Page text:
June 17, 2020
Citadel Theatre able to offer virtual masterclasses and theatre workshops to more than 1,000 attendees during May and June thanks to ECF grant.
Before the pandemic hit, Danielle LaRose was starting up an all-female theatre company, working on a project in the UK, and teaching theatre classes at the Grindstone Theatre. Now, LaRose spends her time attending virtual master classes offered by the Citadel Theatre after COVID-19 put her projects on hold.
LaRose and similar artists were left with no space in which to share their work when the pandemic hit. Theatre productions and workshops were postponed or cancelled altogether. With no stage to share, the Edmonton arts community felt isolated.
“Other than that initial watershed moment of watching all of these creative projects be washed away, I feel like the biggest impact COVID-19 is having on me as an artist is finding balance,” says LaRose, who’s an actor and director.
To learn the latest skills of their trade, many artists rely on workshops and classes, which had to be cancelled when the pandemic began. The pandemic has also affected the sense of community between artists. Theatre is a collaborative art and social distancing has forced artists to create in isolation.
“We didn’t realize how necessary [master classes were] for artists during this period of closure and during a time where our cultural sector with closures is, for lack of a better word, being decimated,” says Jessie van Rijn, a producer at the Citadel Theatre. “There’s a lot of uncertainty and there’s a feeling of crisis within our community about how we can get back together.”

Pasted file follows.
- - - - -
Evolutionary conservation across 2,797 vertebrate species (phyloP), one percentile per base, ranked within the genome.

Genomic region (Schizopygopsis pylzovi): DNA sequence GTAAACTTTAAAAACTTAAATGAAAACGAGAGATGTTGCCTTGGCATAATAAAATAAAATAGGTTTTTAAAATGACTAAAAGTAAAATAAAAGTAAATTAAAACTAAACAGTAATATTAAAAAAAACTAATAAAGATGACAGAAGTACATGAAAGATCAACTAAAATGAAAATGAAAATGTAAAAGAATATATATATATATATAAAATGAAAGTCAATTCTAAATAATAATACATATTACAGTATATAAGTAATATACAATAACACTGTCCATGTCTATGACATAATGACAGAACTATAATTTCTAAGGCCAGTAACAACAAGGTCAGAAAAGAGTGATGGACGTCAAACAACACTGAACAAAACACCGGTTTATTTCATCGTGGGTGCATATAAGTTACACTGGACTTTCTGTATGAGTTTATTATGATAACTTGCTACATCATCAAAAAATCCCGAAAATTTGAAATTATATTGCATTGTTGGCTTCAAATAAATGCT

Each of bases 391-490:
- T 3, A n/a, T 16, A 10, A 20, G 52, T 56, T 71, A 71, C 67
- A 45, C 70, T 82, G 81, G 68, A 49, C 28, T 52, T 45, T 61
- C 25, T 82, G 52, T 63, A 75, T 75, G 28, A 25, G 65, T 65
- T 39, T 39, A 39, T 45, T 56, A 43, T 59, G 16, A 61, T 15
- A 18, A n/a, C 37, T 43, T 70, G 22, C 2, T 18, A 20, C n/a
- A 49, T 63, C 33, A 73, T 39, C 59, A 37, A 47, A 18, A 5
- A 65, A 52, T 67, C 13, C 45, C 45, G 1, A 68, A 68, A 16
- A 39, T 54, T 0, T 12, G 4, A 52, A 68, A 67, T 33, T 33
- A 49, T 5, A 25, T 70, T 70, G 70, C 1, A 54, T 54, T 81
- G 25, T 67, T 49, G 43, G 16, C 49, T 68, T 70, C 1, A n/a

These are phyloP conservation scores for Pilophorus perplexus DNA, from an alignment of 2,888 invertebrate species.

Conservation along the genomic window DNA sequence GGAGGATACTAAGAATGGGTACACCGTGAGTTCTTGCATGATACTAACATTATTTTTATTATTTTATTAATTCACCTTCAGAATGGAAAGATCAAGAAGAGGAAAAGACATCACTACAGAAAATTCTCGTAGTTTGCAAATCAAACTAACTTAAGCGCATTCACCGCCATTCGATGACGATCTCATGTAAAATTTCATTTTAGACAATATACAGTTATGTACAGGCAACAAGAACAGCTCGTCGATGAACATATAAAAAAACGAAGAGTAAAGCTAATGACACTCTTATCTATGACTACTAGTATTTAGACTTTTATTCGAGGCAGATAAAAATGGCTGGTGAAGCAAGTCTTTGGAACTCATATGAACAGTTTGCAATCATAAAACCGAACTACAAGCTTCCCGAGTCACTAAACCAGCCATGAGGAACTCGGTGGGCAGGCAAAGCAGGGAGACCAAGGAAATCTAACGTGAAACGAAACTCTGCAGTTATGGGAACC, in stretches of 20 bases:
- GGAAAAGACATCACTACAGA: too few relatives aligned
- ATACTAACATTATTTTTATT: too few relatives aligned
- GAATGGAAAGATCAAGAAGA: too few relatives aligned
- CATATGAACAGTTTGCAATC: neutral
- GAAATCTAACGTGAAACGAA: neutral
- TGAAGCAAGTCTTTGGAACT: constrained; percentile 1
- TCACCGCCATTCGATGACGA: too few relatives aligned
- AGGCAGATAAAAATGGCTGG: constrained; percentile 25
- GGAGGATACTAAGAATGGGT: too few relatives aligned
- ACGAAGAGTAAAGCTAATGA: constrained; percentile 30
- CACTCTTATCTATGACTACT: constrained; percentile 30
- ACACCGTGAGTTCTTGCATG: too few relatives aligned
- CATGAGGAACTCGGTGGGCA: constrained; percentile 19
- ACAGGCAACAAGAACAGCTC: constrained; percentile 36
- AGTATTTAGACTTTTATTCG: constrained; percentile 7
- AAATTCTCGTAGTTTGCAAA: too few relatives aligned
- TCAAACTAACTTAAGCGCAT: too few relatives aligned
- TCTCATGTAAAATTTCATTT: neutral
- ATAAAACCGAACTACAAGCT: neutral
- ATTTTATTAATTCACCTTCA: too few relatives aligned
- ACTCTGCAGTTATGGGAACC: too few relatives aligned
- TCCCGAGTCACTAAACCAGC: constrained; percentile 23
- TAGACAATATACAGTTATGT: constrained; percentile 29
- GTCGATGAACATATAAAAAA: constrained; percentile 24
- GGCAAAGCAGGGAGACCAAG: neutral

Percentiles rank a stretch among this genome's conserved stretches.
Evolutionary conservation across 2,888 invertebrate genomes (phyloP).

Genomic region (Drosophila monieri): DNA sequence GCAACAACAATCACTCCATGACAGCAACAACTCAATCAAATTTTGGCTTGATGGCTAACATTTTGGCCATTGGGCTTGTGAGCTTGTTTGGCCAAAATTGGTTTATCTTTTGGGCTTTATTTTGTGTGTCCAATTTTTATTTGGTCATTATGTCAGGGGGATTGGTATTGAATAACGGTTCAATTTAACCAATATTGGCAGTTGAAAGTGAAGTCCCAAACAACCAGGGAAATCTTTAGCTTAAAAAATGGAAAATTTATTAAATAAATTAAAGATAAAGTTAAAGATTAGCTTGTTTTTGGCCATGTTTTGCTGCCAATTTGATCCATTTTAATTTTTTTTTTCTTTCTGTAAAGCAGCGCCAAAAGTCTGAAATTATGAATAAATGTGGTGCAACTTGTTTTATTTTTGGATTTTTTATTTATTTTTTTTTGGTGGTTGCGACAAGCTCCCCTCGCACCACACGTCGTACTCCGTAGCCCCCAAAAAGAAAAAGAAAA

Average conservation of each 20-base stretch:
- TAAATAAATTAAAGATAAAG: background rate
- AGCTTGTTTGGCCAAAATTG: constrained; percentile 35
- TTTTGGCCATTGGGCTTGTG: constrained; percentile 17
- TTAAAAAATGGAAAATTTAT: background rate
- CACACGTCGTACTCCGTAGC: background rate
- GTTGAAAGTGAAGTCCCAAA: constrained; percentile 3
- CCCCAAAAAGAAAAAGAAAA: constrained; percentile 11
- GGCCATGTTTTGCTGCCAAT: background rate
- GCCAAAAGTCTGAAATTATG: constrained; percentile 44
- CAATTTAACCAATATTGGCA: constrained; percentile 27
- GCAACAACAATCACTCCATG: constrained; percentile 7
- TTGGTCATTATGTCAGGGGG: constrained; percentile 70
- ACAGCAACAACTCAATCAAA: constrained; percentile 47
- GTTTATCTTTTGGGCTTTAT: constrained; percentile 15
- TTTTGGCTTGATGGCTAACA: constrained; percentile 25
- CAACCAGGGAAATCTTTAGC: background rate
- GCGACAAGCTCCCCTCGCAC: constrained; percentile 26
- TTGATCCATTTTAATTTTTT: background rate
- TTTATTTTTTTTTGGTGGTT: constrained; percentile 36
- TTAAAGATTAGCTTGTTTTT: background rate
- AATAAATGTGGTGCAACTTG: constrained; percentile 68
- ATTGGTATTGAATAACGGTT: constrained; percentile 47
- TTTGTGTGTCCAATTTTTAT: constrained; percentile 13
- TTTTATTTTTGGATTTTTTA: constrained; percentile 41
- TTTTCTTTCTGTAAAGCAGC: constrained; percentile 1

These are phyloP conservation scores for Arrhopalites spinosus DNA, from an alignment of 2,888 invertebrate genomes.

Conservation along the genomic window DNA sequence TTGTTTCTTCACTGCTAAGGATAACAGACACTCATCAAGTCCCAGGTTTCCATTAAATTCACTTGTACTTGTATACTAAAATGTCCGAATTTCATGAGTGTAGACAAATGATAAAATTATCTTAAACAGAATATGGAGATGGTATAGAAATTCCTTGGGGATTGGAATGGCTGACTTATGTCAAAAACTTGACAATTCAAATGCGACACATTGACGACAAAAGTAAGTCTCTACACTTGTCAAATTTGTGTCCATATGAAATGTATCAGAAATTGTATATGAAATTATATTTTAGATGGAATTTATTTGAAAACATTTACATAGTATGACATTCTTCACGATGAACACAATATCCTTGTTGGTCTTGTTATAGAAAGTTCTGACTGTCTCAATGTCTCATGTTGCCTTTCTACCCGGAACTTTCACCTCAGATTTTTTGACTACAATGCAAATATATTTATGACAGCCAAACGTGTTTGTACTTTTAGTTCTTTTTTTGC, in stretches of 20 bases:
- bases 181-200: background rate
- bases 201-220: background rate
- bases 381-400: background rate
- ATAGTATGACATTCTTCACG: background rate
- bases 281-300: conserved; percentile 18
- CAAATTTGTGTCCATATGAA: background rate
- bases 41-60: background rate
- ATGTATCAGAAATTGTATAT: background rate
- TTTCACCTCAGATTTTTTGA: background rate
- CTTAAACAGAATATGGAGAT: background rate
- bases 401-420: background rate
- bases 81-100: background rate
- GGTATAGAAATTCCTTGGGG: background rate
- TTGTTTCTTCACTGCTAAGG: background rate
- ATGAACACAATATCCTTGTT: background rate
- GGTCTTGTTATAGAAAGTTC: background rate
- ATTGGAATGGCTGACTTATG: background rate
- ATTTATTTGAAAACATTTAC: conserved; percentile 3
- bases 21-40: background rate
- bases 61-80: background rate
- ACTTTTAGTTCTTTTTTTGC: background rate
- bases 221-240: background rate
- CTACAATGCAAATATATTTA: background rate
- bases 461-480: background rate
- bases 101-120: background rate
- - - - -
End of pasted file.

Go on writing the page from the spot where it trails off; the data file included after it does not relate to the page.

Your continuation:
Edmonton Community Foundation (ECF) supplied the Citadel Theatre with a $10,000 grant to fund free online arts education. Theatre master classes were offered weekly throughout the month of May to artists and patrons. As well, the Citadel Theatre’s Foote Theatre School workshops and classes were offered virtually throughout May and will continue to be online during the summer.
“The arts are a vital part of our community’s identity,” Craig Stumpf-Allen, ECF’s Director of Grants and Community Engagement says. “While theatres are closed, it’s important that theatre practitioners are able to continue honing their skills through professional development during the pandemic.”
A total of four master classes were offered throughout May with more than 700 attendees. Due to the positive reaction, four more masterclasses will be offered during June. Registration for the master classes opened less than a week ago with already 400 people registered. Twelve workshops were also offered during May that had more than 125 attendees.
“We couldn’t have done it without Edmonton Community Foundation,” says Doug Mertz, Director of Education and Outreach at the Citadel Theatre. “It’s so great to know that we have such great community partners that are there to support us as we attempt to navigate this new normal that we’re all living in.”
For artists like LaRose, the Citadel’s master classes are an opportunity to spark creativity while learning from well-known professionals in the theatre community.
“I’m constantly teaching and constantly learning. I think that’s the beauty of what we do,” says LaRose. “I love teaching and I learn as much from the act of teaching as I do from sitting in a class. It’s just such a wonderful opportunity to sit and soak it all up like a sponge.”
Learn more about ECF’s response to the COVID-19 pandemic here.